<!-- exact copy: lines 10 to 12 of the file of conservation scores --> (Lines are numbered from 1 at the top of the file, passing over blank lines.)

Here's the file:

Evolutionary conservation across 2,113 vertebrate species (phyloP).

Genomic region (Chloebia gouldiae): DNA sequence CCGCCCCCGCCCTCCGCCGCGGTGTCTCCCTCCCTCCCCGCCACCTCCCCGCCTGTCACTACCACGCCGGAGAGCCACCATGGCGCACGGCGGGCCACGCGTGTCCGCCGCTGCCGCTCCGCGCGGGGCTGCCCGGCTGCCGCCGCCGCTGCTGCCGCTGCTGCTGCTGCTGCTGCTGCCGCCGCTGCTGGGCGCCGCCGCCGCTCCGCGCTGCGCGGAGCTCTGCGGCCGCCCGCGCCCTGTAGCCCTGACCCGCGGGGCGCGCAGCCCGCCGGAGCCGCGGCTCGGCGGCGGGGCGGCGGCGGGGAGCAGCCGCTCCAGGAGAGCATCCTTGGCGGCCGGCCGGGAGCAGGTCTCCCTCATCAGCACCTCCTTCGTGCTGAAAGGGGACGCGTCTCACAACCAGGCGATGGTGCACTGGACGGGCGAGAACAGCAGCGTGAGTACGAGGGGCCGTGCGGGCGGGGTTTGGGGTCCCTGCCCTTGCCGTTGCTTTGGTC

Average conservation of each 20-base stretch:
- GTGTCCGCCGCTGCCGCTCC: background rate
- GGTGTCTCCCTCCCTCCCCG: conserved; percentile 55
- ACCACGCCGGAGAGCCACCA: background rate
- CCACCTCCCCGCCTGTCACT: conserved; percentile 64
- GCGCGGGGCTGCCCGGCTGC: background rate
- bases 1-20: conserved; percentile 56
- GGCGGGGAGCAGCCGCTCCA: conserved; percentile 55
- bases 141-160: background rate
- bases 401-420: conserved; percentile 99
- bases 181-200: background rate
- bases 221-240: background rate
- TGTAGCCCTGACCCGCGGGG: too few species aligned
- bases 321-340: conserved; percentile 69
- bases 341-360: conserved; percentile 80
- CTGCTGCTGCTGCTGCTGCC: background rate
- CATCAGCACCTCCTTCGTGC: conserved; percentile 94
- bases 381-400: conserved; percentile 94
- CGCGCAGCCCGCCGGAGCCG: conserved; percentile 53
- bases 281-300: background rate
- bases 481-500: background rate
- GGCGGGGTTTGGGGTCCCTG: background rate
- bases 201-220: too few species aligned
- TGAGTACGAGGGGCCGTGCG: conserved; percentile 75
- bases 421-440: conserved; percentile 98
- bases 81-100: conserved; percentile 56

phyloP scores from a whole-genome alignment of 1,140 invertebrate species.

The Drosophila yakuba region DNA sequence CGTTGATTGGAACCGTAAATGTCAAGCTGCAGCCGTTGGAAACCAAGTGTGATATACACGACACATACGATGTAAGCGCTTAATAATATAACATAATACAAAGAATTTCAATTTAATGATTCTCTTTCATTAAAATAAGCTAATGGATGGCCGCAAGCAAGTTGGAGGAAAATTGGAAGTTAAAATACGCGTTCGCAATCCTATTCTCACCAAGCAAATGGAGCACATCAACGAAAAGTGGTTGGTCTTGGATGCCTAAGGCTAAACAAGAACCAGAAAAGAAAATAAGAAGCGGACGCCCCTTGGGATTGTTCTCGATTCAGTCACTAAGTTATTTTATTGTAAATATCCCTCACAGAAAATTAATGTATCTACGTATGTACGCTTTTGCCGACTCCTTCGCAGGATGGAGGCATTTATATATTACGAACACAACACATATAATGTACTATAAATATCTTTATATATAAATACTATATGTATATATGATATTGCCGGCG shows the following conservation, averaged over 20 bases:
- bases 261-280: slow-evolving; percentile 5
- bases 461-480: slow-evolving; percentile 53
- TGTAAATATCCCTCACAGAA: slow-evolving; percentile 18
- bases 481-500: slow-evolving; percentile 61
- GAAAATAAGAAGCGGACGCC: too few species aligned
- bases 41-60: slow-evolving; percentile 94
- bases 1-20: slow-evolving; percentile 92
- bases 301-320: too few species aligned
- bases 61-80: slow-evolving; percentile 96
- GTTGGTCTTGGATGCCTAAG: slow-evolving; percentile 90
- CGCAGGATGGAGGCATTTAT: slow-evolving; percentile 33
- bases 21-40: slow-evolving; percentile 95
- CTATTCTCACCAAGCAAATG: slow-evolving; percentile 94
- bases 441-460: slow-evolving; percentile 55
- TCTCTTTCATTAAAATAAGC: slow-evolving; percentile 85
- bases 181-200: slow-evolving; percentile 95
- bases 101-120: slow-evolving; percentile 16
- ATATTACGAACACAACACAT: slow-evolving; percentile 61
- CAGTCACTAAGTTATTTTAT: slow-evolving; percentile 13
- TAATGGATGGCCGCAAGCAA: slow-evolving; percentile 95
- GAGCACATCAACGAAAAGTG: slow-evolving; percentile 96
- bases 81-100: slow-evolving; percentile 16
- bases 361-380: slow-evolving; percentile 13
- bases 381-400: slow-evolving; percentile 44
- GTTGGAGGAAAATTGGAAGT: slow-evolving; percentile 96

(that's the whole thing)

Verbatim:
- GGCGGGGAGCAGCCGCTCCA: conserved; percentile 55
- bases 141-160: background rate
- bases 401-420: conserved; percentile 99